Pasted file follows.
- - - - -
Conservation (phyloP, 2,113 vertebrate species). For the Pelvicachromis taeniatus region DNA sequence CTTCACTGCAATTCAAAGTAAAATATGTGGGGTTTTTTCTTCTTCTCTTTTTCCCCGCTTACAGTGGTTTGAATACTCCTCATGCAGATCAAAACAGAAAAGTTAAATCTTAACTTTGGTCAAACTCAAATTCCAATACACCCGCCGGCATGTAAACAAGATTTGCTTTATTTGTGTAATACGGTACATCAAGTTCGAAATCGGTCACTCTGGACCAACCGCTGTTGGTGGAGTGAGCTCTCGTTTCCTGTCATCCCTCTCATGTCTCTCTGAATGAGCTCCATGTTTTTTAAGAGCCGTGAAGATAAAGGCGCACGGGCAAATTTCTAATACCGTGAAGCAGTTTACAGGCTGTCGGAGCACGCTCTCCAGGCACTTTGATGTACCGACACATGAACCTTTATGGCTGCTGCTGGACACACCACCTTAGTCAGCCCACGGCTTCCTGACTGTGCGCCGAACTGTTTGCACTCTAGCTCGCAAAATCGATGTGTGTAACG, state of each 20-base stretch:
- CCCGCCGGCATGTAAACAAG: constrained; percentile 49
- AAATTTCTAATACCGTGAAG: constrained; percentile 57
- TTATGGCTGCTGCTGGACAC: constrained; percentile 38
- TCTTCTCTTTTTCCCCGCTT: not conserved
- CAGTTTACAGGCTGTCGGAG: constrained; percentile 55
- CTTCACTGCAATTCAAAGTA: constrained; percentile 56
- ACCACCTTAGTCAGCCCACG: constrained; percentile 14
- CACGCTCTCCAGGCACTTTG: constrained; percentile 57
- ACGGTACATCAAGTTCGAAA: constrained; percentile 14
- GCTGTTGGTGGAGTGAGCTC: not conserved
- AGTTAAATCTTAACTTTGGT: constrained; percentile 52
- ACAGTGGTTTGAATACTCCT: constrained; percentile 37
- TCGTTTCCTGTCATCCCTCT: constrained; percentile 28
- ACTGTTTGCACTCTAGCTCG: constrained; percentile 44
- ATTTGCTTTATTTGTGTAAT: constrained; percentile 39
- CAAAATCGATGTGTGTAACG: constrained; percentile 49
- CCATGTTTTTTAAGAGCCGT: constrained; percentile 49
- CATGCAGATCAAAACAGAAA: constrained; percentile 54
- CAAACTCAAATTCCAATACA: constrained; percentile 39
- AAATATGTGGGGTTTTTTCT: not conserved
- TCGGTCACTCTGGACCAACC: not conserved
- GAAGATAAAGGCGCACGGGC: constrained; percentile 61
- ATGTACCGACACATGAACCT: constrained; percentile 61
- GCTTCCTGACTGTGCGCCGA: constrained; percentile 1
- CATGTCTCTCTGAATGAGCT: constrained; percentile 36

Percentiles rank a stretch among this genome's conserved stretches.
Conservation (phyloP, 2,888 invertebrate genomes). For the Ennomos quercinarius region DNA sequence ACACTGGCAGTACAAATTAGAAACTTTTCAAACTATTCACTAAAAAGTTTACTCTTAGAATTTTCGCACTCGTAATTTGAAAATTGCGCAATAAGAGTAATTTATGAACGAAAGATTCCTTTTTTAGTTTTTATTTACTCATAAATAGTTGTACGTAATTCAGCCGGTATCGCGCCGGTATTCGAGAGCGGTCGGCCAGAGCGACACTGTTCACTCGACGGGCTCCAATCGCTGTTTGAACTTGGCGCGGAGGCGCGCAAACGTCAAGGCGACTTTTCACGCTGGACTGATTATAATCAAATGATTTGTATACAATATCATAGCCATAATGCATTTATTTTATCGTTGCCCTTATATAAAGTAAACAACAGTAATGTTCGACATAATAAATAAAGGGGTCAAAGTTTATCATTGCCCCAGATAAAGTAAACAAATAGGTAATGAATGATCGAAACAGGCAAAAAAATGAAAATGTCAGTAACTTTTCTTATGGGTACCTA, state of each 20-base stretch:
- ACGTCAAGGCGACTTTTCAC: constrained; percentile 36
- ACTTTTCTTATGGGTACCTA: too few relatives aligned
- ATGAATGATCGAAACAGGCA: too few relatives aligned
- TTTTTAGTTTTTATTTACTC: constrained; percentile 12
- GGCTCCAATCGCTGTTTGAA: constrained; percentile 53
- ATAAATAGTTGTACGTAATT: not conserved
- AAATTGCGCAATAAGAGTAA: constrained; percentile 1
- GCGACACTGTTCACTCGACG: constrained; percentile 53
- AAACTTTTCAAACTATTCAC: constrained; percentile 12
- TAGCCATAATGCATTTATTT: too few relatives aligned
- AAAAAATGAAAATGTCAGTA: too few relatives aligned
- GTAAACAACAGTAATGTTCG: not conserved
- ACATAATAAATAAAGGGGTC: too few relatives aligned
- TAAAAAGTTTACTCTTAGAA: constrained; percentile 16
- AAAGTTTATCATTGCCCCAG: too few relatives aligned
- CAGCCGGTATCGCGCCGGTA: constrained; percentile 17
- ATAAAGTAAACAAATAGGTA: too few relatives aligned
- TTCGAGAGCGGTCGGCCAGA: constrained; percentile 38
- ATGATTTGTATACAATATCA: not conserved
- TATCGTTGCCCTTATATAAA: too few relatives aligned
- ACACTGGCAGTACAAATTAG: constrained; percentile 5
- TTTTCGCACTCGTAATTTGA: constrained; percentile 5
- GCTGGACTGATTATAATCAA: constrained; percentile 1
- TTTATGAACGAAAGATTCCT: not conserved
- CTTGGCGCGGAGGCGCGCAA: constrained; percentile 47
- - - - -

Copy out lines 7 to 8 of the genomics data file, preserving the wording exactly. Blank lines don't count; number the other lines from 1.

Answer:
- CTTCACTGCAATTCAAAGTA: constrained; percentile 56
- ACCACCTTAGTCAGCCCACG: constrained; percentile 14